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Friday, Apr 04 2014 04:00 PM

ACTION LINE: Protect yourself from Medicare fraud

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    By Contributed photo

    Blair Looney, president and CEO of Better Business Bureau of Central California.

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BY BLAIR LOONEY Contributing columnist

Dear Action Line: We had a man knock on our door this week. He said he was with Medicare and wanted to make sure we were taken care of. He told me that he could get any kind of free medical equipment that we might need or want.

I told him we didn't need anything, that we were healthy and able. He said he could get us wheelchairs, nebulizers, walkers, oxygen tanks. We do not need any of those things. He was really pushy. What do we do? Is there someone we can report him to?

Dear Reader: You are right to be concerned. Medicare fraud is a growing industry among scam artists and is costing all of us more and more each year.

You can report abuse at www.stopmedicarefraud.gov or www.medicare.gov.

Here are some tips from Medicare to help keep you safe:

Be suspicious of anyone who:

* Asks for your Medicare number in exchange for free equipment or services or for "record keeping purposes"

* Tells you that tests become cheaper as more of them are provided

* Advertises "free" consultations to people with Medicare

* Calls or visits you and says they represent Medicare or the federal government

* Uses telephone or door-to-door selling techniques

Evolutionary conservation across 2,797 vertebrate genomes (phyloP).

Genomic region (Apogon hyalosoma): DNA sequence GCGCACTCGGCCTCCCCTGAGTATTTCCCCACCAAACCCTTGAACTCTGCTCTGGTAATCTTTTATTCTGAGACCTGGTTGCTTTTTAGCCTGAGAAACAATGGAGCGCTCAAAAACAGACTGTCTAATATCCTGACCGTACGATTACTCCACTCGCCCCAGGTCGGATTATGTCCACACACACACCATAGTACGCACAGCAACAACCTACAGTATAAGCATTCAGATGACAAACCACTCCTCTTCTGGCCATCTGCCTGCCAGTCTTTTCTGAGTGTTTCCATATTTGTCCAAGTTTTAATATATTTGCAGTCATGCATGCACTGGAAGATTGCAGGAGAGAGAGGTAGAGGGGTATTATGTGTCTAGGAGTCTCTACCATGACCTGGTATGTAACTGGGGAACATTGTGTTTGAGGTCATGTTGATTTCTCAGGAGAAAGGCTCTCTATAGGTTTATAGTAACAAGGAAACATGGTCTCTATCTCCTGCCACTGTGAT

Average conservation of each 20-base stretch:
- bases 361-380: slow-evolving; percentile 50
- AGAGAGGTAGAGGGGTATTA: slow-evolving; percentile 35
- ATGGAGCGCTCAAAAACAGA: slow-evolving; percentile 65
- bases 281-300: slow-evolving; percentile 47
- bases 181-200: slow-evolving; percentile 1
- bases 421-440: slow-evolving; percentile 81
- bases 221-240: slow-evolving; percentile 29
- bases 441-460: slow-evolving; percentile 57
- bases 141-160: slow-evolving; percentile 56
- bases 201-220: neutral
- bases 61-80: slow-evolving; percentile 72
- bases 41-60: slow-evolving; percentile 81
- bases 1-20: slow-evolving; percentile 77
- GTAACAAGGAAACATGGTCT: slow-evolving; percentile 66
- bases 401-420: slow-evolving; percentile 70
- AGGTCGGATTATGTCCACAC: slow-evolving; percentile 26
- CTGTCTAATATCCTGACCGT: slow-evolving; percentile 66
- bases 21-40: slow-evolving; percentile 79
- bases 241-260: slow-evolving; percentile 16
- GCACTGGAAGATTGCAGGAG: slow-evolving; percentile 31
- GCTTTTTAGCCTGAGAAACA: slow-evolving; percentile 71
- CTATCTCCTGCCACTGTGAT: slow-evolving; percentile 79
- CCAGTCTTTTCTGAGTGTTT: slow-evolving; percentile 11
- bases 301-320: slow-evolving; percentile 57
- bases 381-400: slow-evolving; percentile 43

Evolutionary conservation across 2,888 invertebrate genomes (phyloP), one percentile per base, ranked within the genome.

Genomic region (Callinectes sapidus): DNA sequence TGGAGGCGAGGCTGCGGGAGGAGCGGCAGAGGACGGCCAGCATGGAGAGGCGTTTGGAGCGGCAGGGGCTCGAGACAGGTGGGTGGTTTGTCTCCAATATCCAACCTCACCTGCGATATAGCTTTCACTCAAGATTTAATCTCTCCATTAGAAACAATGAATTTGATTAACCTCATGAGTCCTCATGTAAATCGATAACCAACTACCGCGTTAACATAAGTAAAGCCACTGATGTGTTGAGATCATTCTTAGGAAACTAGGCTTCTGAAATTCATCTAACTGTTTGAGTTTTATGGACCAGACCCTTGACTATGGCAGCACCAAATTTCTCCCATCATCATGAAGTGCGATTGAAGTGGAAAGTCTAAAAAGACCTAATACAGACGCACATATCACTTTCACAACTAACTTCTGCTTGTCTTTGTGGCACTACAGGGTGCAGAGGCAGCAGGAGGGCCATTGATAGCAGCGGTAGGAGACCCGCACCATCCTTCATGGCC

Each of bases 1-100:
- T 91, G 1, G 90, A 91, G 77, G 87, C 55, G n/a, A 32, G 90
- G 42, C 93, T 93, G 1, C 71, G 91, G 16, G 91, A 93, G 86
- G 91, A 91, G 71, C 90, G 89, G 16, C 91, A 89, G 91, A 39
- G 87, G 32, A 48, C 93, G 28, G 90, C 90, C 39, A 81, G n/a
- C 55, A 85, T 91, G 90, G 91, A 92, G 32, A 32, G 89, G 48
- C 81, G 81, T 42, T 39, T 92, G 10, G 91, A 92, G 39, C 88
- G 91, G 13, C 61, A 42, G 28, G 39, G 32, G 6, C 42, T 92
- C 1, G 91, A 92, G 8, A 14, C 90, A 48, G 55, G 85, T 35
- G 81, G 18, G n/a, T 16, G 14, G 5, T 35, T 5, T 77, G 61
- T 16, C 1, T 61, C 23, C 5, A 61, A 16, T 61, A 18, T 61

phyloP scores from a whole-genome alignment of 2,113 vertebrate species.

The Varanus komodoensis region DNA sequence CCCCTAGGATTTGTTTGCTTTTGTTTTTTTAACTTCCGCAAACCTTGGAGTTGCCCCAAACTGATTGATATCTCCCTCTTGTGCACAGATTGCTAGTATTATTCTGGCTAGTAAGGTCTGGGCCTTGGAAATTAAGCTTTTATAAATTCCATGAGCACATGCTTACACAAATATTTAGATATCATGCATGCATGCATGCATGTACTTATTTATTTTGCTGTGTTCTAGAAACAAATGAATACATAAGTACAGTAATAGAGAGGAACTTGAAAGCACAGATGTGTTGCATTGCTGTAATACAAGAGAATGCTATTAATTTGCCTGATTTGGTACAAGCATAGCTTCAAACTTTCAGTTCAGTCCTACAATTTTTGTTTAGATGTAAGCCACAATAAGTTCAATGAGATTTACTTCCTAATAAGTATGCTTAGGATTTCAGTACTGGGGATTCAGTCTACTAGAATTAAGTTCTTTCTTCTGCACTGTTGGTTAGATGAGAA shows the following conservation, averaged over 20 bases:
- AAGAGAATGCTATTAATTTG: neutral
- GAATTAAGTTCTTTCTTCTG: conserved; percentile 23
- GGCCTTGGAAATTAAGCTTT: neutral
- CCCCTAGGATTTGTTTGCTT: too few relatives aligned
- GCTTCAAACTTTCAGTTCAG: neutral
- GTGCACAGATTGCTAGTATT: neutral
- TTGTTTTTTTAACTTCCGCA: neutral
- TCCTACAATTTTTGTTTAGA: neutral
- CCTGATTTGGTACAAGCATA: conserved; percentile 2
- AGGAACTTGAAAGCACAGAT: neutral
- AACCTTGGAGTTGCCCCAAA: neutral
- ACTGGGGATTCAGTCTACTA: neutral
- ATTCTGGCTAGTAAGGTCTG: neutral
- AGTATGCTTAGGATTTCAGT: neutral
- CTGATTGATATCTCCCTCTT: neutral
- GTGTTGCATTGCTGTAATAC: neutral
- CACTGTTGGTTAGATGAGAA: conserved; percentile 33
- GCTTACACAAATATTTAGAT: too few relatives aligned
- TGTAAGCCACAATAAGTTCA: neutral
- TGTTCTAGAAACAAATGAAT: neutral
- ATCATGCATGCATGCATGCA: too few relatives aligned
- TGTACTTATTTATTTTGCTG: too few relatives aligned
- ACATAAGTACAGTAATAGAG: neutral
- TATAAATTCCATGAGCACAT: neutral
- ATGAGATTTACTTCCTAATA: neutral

* Uses pressure or scare tactics to sell you expensive medical services or diagnostic tests

* Offers non-medical transportation or housekeeping as Medicare-approved services

* Bills home health services for patients who are not confined to their home, or for patients who still drive a car

* Bills Medicare for medical equipment for people in nursing homes.

* Bills Medicare for tests you received as a hospital inpatient or within 72 hours of admission or discharge

* Bills Medicare for a power wheelchair or scooter when you don't meet Medicare's qualifications

Scammers that use the cover of Medicare can also be looking to steal your identity. Identity theft happens when someone uses your personal information without your consent to commit fraud or other crimes. Personal information includes your name, Social Security, Medicare or credit card numbers.

The crime takes many forms.Identity thieves may rent an apartment, obtain a credit card or establish a telephone account in your name. You may not find out about the theft until you review your credit report or a credit card statement and notice charges you didn't make -- or until you're contacted by a debt collector.

Identity theft is serious. While some identity theft victims can resolve their problems quickly, others spend hundreds of dollars and many days repairing damage to their good name and credit record.

Protect yourself. Keep your personal information safe. Don't give your information out over the Internet, or to anyone who comes to your home (or calls you) uninvited. Give personal information only to doctors or other Medicare-approved providers.

To see if a provider is Medicare-approved, call:

* 800-MEDICARE (800-633-4227)

* 877-486-2048 (TTY users)

Learn more about identity theft from the Federal Trade Commission and your Better Business Bureau.

-- Blair Looney is president and CEO of the Better Business Bureau serving Central California. Send your consumer concerns, questions and problems to Action Line at the Better Business Bureau, 1601 H St., Suite 101, Bakersfield, CA 93301 or info@cencal.bbb.org.

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